I have to agree that no matter how these kids are dressed it is not a true reflection on there ability/character. Wh My 16 year old son dresses this way but he also puts on the company shirt and works 10-12 hours as hard as anyone. when I was a kid I can remember my father telling my uncle that there are more important battles than the way a kid dresses. I am now almost 40 and dress like my Dad. If you are worried about it make them wear a uniform when dealing with customers.
  • Rich Kontny_5
    Rich Kontny_5 Member Posts: 116
    Making a statement

    Please take these kids age into consideration before you judge them. I come from the anti-estabilishment generation that tried oh so hard not to conform. My son's generation surprised me with ear-rings and tattoos. These same kids have been in the Marines, the National Guard and the Army.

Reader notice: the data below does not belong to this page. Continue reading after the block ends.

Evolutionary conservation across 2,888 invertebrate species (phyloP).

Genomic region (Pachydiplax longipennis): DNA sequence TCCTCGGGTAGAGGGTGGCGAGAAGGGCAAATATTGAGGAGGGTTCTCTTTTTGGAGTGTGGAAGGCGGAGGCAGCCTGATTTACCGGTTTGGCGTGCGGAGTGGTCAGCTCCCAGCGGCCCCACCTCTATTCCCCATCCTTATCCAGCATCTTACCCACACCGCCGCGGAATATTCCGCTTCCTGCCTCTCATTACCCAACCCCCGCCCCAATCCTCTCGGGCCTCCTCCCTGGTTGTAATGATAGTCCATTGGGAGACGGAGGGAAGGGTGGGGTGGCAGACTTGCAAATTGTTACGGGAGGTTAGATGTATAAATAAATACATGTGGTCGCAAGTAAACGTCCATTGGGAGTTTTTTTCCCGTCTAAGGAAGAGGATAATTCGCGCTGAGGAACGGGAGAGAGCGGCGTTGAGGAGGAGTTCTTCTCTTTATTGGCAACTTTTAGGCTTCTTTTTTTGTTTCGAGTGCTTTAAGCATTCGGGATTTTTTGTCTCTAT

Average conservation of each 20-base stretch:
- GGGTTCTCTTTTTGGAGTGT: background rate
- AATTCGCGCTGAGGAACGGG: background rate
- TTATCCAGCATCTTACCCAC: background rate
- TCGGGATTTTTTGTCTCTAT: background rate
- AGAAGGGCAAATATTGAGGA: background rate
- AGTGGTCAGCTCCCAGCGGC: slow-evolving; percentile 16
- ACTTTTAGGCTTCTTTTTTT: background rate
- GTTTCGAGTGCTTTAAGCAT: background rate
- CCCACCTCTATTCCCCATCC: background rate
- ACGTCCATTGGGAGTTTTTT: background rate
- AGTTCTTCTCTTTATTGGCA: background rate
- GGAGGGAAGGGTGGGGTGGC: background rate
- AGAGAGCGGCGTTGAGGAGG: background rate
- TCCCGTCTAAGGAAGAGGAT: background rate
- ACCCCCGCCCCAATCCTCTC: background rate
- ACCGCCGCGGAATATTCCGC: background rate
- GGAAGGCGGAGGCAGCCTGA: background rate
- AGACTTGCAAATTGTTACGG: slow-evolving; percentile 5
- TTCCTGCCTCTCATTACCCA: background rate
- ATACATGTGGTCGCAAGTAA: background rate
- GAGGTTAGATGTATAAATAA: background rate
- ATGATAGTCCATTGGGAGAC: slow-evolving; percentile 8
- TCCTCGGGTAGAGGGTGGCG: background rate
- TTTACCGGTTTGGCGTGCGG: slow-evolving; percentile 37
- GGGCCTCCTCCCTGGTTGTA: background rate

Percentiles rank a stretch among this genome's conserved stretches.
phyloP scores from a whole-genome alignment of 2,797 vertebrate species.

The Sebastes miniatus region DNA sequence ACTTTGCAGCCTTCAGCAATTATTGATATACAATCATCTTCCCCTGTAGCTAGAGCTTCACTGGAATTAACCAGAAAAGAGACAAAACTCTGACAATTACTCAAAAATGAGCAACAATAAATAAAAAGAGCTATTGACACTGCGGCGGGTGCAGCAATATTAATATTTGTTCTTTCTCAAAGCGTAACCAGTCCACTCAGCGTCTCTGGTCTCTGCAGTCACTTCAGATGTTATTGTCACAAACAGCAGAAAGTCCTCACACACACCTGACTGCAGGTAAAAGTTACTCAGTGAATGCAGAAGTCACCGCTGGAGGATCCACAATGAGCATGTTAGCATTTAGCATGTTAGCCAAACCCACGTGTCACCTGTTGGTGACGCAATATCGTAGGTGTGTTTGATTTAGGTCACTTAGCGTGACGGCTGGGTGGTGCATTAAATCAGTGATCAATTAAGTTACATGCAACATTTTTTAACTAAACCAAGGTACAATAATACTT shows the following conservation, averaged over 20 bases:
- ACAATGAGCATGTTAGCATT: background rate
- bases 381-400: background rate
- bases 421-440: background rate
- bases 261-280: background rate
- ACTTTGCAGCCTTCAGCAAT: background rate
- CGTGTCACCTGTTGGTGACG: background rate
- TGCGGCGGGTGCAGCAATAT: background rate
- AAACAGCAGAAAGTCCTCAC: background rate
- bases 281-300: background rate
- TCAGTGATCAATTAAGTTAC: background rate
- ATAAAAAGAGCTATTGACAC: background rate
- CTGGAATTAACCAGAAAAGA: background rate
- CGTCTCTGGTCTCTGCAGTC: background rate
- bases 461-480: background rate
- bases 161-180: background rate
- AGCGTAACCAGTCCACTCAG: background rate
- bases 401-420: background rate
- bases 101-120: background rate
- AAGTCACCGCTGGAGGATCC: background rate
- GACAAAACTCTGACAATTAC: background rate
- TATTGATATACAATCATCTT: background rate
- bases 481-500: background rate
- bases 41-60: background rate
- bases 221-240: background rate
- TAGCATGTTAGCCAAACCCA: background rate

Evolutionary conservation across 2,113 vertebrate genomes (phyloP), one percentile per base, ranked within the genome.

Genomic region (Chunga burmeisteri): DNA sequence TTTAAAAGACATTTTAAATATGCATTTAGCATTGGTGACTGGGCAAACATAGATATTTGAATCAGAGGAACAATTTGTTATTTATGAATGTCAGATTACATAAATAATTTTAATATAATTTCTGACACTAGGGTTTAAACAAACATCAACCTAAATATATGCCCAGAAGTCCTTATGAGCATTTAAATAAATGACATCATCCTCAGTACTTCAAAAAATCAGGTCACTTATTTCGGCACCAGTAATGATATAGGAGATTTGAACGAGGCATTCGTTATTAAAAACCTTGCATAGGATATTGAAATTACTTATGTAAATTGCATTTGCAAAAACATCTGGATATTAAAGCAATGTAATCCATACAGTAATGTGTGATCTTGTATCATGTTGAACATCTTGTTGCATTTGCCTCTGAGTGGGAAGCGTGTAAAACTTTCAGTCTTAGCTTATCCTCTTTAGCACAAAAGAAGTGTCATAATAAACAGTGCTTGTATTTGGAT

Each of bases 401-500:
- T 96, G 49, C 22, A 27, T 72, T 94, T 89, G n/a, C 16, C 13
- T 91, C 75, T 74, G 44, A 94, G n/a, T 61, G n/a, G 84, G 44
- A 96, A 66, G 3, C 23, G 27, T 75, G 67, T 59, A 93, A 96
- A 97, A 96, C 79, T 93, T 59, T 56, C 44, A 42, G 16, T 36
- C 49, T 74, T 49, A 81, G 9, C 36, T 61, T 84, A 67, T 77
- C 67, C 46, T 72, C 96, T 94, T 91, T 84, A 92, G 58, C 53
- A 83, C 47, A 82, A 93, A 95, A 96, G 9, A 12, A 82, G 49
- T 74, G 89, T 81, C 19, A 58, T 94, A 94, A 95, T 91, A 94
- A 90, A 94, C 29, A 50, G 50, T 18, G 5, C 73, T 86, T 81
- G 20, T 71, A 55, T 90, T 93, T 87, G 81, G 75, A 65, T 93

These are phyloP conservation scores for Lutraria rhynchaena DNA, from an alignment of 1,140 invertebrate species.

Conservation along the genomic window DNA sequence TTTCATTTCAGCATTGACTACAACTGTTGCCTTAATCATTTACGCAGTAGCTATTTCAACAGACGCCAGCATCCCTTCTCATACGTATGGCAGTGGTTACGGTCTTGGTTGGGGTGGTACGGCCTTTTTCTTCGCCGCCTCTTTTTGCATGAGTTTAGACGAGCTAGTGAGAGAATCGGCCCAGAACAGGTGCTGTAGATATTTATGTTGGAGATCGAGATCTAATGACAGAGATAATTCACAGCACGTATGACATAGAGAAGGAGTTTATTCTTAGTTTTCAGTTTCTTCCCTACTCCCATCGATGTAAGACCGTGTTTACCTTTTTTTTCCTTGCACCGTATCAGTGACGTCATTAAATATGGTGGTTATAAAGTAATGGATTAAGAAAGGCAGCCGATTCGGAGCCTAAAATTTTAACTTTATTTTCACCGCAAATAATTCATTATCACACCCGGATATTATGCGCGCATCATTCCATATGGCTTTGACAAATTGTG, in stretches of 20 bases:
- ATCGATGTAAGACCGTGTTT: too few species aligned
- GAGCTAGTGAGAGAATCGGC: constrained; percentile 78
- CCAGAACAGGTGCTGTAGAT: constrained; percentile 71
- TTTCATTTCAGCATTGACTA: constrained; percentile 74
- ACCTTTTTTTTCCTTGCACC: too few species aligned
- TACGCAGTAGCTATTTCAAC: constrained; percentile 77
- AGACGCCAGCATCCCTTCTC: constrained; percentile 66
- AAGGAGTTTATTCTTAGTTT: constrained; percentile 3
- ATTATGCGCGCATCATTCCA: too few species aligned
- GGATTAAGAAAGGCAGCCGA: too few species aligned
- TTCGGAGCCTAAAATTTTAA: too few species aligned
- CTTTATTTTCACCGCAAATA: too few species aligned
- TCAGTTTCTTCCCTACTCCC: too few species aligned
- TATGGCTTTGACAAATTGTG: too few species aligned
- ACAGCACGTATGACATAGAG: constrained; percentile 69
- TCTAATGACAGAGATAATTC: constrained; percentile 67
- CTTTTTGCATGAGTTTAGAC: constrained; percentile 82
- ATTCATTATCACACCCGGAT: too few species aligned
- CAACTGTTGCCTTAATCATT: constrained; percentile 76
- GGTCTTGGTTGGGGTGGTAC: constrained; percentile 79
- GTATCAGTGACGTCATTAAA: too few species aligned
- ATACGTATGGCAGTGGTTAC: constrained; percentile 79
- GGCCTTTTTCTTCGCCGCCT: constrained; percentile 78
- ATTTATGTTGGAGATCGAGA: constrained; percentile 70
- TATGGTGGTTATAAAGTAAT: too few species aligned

Way too soon to pre-judge and condemn, I would look through the wannabe looks to the substance of these kids and truly enjoy mentoring them into quality mechanics and maybe even service techs.

    My drill Sargent son Justin just got back from Fort Benning and I can assure you that he did not find the new recruits dressed like Patton when he greeted them on the bus.

    It is role models that are needed here! (positive role models)

    Rich K.

    Make Peace our Passion (Support our Troops)
  • Mitch_5
    Mitch_5 Member Posts: 102
    I have a photo of my grand father a plumber

    they always had on a proper hat, dress shoes, slacks and vest. I came along 25 years ago. blue jeans, sneakers t shirt or tank top, summer cut off pants and shoulder length hair.

    Now my hair is alot shorter.

    The younger generation always will be a little different.

    Mitch S.

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  • clammy
    clammy Member Posts: 3,112
    it ain't looks it's attuide